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Zimbabwe draws up hit list ahead of Presidential elections

Official persecutor: Zimbabwe's President Robert Mugabe addresses the 62nd United Nations General Assembly at UN headquarters in New York, September 26, 2007. Photo: Reuters/Mike Segar

The Zimbabwean intelligence service has compiled a blacklist of 15 journalists working for independent news media who are to be subjected to “strict surveillance” and other unspecified “measures” in the run-up to next year’s presidential and parliamentary elections.

“The Zimbabwean government’s paranoia is accompanied by systematic repression,” Reporters sans Frontières (RSF) said. “This alarming blacklist is an outrage in the approach to what are crucial elections for Zimbabwe’s future. President Robert Mugabe will be held fully responsible if anything happens to these journalists.”

The existence of the blacklist was revealed in an apparently-leaked copy of a single page with the government’s letterhead that was published in the independent Zimbabwean press on September 26. Dated June 2007 and headed “2008 Presidential and Parliamentary Elections,” it contains a list of 15 leading Zimbabwean journalists under the subheading “Targeted journalists.”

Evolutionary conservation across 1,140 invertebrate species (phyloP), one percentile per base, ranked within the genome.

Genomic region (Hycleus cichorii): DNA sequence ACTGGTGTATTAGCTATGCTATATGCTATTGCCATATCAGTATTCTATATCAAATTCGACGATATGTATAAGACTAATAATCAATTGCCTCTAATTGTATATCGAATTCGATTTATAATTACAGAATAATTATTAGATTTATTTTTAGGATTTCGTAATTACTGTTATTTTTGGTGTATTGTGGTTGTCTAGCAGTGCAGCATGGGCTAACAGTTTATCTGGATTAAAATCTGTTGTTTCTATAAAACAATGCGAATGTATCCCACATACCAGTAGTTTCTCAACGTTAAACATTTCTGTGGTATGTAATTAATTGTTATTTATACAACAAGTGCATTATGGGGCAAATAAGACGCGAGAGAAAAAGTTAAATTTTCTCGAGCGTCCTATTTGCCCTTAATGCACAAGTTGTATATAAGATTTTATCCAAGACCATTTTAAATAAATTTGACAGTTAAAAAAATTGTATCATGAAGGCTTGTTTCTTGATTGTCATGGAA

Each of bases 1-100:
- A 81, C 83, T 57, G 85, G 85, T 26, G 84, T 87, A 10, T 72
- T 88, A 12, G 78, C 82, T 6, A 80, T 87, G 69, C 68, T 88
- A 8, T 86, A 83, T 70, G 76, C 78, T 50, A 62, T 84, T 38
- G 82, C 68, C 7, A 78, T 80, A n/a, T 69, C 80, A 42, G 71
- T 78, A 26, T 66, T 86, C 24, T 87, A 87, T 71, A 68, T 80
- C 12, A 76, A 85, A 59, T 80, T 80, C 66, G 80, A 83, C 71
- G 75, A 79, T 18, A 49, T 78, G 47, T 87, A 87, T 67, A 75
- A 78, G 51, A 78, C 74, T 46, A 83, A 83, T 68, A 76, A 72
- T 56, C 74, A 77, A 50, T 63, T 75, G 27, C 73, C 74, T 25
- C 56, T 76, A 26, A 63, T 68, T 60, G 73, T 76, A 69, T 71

The foot of the page has this paragraph: “The following media personnel and others as discussed in the previous meeting are to be placed under strict surveillance and taken in on the various dates set. They’re working hand in hand with hostile anti-Zimbabwean western governments. Measures to be taken against the above including those in exile, are listed on page 4 summary.”

“The government of President Robert Mugabe must make it clear to the international community that it is not targeting journalists,” said International Federation of Journalists (IFJ) General Secretary Aidan White. “It can do that by guaranteeing the safety of all the journalists named and all other journalists in Zimbabwe.”

The blacklist is headed by Abel Mutsakani, the editor of the website ZimOnline, and Gift Phiri, a freelance journalist and Harare correspondent of the Zimbabwean, a privately-owned weekly based in London. Phiri was arrested and beaten in detention in April before being acquitted by a Harare court of working without accreditation from the powerful, government controlled Media Information Committee. Mutsakani was shot by three gunmen in South Africa in July but miraculously survived.

Also on the list are Vincent Kahiya, the publisher of the privately-owned Zimbabwe Independent daily, its editor, Dumisani Muleya, and one of its journalists, Itai Mushekwe ; Bill Saidi, the deputy editor of the Standard, a privately-owned daily, and Caiphas Chimhete, one of its journalists ; Njabulo Ncube, the political editor of the privately-owned Financial Gazette daily and two of its journalists, Kumbirai Mafunda and Clemence Manyukwe ; Zimbabwean Union of Journalists secretary-general Foster Dongozi and Wilf Mbanga, the founder of the Daily News, which is now closed; and journalists Valentine Maponga, Itai Dzamara and Ray Matikinye.

“In the run-up to the Presidential and Parliamentary elections expected in 2008, independent journalism will be key to ensuring that the voting process is fair and democratic,” White said. “We will be watching Zimbabwe closely to ensure that our journalist colleagues are able to do their jobs freely and safely.”

Date posted: September 28, 2007 Date modified: May 23, 2018 Total views: 694